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Publication numberUS6289476 B1
Publication typeGrant
Application numberUS 09/095,673
Publication dateSep 11, 2001
Filing dateJun 10, 1998
Priority dateJun 10, 1998
Fee statusPaid
Also published asUS6665826, US7197674, US20010027549, US20040088617
Publication number09095673, 095673, US 6289476 B1, US 6289476B1, US-B1-6289476, US6289476 B1, US6289476B1
InventorsTimothy B. Cowles
Original AssigneeMicron Technology, Inc.
Export CitationBiBTeX, EndNote, RefMan
External Links: USPTO, USPTO Assignment, Espacenet
Method and apparatus for testing the timing of integrated circuits
US 6289476 B1
Abstract
An integrated circuit includes a first external pin and an input buffer connected to the first external pin. The input buffer includes an output terminal and a first test mode input terminal adapted to disable the output terminal in response to a first test mode signal. A method for testing an integrated circuit, the integrated circuit including a first external pin and an input buffer, includes providing a first external input signal to the first external pin at a first specified time, and disabling the input buffer at a second specified time after the first specified time.
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Claims(39)
What is claimed is:
1. An integrated circuit, comprising:
a first external pin;
an input buffer connected to the first external pin, wherein the input buffer includes an output terminal and a first test mode input terminal adapted to disable the output terminal in response to assertion of a first test mode signal
wherein said first test mode signal is asserted in a predetermined timed relationship with assertion of an external input signal on said external pin.
2. The integrated circuit of claim 1, the input buffer further including:
a disable input terminal adapted to disable the input buffer in response to a disable signal.
3. The integrated circuit of claim 1, wherein the input buffer provides a logic low output at the output terminal when the input buffer is disabled.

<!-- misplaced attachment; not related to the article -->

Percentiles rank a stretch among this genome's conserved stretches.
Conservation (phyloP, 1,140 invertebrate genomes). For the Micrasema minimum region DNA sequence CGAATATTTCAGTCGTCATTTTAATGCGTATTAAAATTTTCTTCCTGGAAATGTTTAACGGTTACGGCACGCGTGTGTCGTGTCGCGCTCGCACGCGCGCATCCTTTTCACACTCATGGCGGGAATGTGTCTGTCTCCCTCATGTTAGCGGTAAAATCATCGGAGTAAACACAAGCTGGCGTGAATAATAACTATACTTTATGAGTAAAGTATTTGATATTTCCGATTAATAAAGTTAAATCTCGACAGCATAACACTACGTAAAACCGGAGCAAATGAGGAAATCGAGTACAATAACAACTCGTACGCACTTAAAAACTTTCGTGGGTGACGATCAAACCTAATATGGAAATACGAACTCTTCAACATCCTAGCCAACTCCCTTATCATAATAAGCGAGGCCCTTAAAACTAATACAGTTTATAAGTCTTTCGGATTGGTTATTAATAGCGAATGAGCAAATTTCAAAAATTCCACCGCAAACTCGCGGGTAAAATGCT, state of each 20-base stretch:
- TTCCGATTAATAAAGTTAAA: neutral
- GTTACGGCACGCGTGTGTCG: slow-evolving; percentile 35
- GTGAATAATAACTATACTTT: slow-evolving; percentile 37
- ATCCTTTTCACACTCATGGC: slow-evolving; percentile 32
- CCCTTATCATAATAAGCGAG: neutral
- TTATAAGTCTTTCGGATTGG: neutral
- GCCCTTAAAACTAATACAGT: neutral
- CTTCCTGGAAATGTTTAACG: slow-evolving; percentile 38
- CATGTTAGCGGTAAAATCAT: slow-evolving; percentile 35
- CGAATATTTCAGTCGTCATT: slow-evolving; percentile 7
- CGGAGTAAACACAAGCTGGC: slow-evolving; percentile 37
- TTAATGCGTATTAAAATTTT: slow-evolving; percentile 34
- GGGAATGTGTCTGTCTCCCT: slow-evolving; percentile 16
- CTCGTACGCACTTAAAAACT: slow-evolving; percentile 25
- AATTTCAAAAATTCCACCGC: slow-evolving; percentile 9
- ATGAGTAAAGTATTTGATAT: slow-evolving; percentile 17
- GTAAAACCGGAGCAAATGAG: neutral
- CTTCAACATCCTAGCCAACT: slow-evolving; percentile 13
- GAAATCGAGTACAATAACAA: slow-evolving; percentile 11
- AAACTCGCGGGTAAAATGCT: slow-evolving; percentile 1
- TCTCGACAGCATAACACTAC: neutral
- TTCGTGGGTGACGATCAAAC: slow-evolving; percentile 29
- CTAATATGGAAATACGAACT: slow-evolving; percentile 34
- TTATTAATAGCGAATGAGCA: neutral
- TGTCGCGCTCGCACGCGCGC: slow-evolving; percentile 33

4. The integrated circuit of claim 1, wherein the input buffer provides a logic high output at the output terminal when the input buffer is disabled.
5. The integrated circuit of claim 1, further comprising:
a second external pin connected to the first test mode input terminal and adapted to receive the first test mode signal.
6. The integrated circuit of claim 1, further comprising:
a second external pin adapted to receive an external input signal;
a delay element connected to the second external pin adapted to provide a delayed input signal, wherein the delay element is connected to the first test mode input terminal.
7. The integrated circuit of claim 6, wherein the external input signal comprises an external clock signal.
8. The integrated circuit of claim 1, wherein the input buffer includes:
a first transistor connected to a voltage source, the gate input of the first transistor being connected to the first test mode input terminal;
a second transistor connected to the first transistor and the output terminal, the gate input of the second transistor being connected to the input terminal;
a third transistor connected to the output terminal and ground, the gate input of the third transistor being connected to the input terminal; and
a fourth transistor connected between the output terminal and ground, the gate input of the fourth transistor being connected to a second test mode input terminal.
9. The integrated circuit of claim 8, wherein the fourth transistor grounds the output terminal of the input buffer in response to the second test mode signal.
10. The integrated circuit of claim 8, wherein the first transistor isolates the second transistor from the voltage source in response to the first test mode signal.
11. The integrated circuit of claim 8, wherein the first and second transistors comprise p-channel transistors and the third and fourth transistors comprise n-channel transistors.
12. The integrated circuit of claim 8, wherein the input buffer includes:
a second test mode input terminal adapted to receive a second test mode signal;
a fifth transistor connected between the third transistor and ground, the gate input of the fifth transistor being connected to the first test mode input terminal;
a sixth transistor connected between the output terminal and a voltage source, the gate input of the sixth transistor being connected to the second test mode input terminal.